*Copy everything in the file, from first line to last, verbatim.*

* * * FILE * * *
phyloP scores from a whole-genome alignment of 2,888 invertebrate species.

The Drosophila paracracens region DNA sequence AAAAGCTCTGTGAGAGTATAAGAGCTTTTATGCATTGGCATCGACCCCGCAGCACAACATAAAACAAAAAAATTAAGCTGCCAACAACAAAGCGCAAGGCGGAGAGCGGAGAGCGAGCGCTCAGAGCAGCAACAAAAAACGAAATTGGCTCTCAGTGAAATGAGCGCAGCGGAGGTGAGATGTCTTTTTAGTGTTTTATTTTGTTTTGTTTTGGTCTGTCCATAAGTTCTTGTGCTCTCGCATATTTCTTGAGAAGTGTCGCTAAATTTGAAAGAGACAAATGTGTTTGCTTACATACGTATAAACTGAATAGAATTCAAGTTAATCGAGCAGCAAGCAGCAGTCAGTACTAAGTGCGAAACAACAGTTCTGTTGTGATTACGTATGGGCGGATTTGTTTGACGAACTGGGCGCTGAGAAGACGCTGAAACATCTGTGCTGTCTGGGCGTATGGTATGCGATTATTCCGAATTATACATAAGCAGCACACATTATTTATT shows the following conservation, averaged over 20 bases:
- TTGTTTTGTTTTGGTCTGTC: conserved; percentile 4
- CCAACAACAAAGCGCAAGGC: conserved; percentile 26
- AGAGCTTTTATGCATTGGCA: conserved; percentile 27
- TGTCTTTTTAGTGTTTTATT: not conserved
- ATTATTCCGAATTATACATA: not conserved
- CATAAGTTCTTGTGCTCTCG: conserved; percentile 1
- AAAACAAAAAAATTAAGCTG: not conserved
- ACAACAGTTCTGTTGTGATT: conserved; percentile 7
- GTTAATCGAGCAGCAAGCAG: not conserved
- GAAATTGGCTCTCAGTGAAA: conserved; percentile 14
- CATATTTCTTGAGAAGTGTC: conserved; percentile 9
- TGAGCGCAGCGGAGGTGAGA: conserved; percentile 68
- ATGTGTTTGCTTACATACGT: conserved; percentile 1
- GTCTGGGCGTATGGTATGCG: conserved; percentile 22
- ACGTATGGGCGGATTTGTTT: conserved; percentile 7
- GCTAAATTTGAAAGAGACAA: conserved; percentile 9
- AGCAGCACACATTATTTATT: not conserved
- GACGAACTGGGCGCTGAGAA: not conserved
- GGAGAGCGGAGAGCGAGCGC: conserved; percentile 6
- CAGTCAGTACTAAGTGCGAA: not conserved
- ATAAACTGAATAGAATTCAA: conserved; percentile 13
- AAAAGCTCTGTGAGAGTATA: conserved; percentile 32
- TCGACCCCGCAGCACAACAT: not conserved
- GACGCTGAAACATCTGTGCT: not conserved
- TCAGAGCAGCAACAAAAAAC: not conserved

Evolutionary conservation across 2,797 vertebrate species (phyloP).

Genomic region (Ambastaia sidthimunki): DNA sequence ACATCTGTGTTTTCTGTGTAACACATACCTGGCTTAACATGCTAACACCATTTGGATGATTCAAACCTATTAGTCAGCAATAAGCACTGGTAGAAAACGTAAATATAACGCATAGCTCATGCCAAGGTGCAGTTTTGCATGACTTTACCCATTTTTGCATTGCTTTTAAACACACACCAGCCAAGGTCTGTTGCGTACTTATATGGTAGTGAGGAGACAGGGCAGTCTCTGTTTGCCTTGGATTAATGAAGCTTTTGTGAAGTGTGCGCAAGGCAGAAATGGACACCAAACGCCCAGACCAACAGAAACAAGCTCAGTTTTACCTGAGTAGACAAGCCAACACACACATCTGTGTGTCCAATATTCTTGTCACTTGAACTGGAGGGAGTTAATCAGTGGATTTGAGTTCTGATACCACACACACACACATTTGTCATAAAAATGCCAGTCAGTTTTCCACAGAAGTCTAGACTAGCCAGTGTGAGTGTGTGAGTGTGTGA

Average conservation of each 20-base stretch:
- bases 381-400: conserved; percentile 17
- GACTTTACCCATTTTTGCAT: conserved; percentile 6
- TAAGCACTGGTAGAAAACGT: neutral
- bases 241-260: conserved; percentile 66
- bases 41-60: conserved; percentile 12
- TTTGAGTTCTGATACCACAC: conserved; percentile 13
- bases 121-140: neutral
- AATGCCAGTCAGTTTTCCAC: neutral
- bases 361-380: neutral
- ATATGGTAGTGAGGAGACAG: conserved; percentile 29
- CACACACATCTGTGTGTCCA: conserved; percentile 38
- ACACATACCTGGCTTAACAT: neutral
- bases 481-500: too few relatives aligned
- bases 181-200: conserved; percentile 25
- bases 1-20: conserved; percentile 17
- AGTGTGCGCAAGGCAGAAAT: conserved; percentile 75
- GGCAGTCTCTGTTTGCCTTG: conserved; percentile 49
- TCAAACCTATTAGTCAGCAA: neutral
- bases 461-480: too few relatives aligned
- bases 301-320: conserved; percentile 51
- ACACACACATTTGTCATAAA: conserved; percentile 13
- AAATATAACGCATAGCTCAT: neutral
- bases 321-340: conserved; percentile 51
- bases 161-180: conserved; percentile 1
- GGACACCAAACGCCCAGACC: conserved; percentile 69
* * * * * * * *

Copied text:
phyloP scores from a whole-genome alignment of 2,888 invertebrate species.

The Drosophila paracracens region DNA sequence AAAAGCTCTGTGAGAGTATAAGAGCTTTTATGCATTGGCATCGACCCCGCAGCACAACATAAAACAAAAAAATTAAGCTGCCAACAACAAAGCGCAAGGCGGAGAGCGGAGAGCGAGCGCTCAGAGCAGCAACAAAAAACGAAATTGGCTCTCAGTGAAATGAGCGCAGCGGAGGTGAGATGTCTTTTTAGTGTTTTATTTTGTTTTGTTTTGGTCTGTCCATAAGTTCTTGTGCTCTCGCATATTTCTTGAGAAGTGTCGCTAAATTTGAAAGAGACAAATGTGTTTGCTTACATACGTATAAACTGAATAGAATTCAAGTTAATCGAGCAGCAAGCAGCAGTCAGTACTAAGTGCGAAACAACAGTTCTGTTGTGATTACGTATGGGCGGATTTGTTTGACGAACTGGGCGCTGAGAAGACGCTGAAACATCTGTGCTGTCTGGGCGTATGGTATGCGATTATTCCGAATTATACATAAGCAGCACACATTATTTATT shows the following conservation, averaged over 20 bases:
- TTGTTTTGTTTTGGTCTGTC: conserved; percentile 4
- CCAACAACAAAGCGCAAGGC: conserved; percentile 26
- AGAGCTTTTATGCATTGGCA: conserved; percentile 27
- TGTCTTTTTAGTGTTTTATT: not conserved
- ATTATTCCGAATTATACATA: not conserved
- CATAAGTTCTTGTGCTCTCG: conserved; percentile 1
- AAAACAAAAAAATTAAGCTG: not conserved
- ACAACAGTTCTGTTGTGATT: conserved; percentile 7
- GTTAATCGAGCAGCAAGCAG: not conserved
- GAAATTGGCTCTCAGTGAAA: conserved; percentile 14
- CATATTTCTTGAGAAGTGTC: conserved; percentile 9
- TGAGCGCAGCGGAGGTGAGA: conserved; percentile 68
- ATGTGTTTGCTTACATACGT: conserved; percentile 1
- GTCTGGGCGTATGGTATGCG: conserved; percentile 22
- ACGTATGGGCGGATTTGTTT: conserved; percentile 7
- GCTAAATTTGAAAGAGACAA: conserved; percentile 9
- AGCAGCACACATTATTTATT: not conserved
- GACGAACTGGGCGCTGAGAA: not conserved
- GGAGAGCGGAGAGCGAGCGC: conserved; percentile 6
- CAGTCAGTACTAAGTGCGAA: not conserved
- ATAAACTGAATAGAATTCAA: conserved; percentile 13
- AAAAGCTCTGTGAGAGTATA: conserved; percentile 32
- TCGACCCCGCAGCACAACAT: not conserved
- GACGCTGAAACATCTGTGCT: not conserved
- TCAGAGCAGCAACAAAAAAC: not conserved

Evolutionary conservation across 2,797 vertebrate species (phyloP).

Genomic region (Ambastaia sidthimunki): DNA sequence ACATCTGTGTTTTCTGTGTAACACATACCTGGCTTAACATGCTAACACCATTTGGATGATTCAAACCTATTAGTCAGCAATAAGCACTGGTAGAAAACGTAAATATAACGCATAGCTCATGCCAAGGTGCAGTTTTGCATGACTTTACCCATTTTTGCATTGCTTTTAAACACACACCAGCCAAGGTCTGTTGCGTACTTATATGGTAGTGAGGAGACAGGGCAGTCTCTGTTTGCCTTGGATTAATGAAGCTTTTGTGAAGTGTGCGCAAGGCAGAAATGGACACCAAACGCCCAGACCAACAGAAACAAGCTCAGTTTTACCTGAGTAGACAAGCCAACACACACATCTGTGTGTCCAATATTCTTGTCACTTGAACTGGAGGGAGTTAATCAGTGGATTTGAGTTCTGATACCACACACACACACATTTGTCATAAAAATGCCAGTCAGTTTTCCACAGAAGTCTAGACTAGCCAGTGTGAGTGTGTGAGTGTGTGA

Average conservation of each 20-base stretch:
- bases 381-400: conserved; percentile 17
- GACTTTACCCATTTTTGCAT: conserved; percentile 6
- TAAGCACTGGTAGAAAACGT: neutral
- bases 241-260: conserved; percentile 66
- bases 41-60: conserved; percentile 12
- TTTGAGTTCTGATACCACAC: conserved; percentile 13
- bases 121-140: neutral
- AATGCCAGTCAGTTTTCCAC: neutral
- bases 361-380: neutral
- ATATGGTAGTGAGGAGACAG: conserved; percentile 29
- CACACACATCTGTGTGTCCA: conserved; percentile 38
- ACACATACCTGGCTTAACAT: neutral
- bases 481-500: too few relatives aligned
- bases 181-200: conserved; percentile 25
- bases 1-20: conserved; percentile 17
- AGTGTGCGCAAGGCAGAAAT: conserved; percentile 75
- GGCAGTCTCTGTTTGCCTTG: conserved; percentile 49
- TCAAACCTATTAGTCAGCAA: neutral
- bases 461-480: too few relatives aligned
- bases 301-320: conserved; percentile 51
- ACACACACATTTGTCATAAA: conserved; percentile 13
- AAATATAACGCATAGCTCAT: neutral
- bases 321-340: conserved; percentile 51
- bases 161-180: conserved; percentile 1
- GGACACCAAACGCCCAGACC: conserved; percentile 69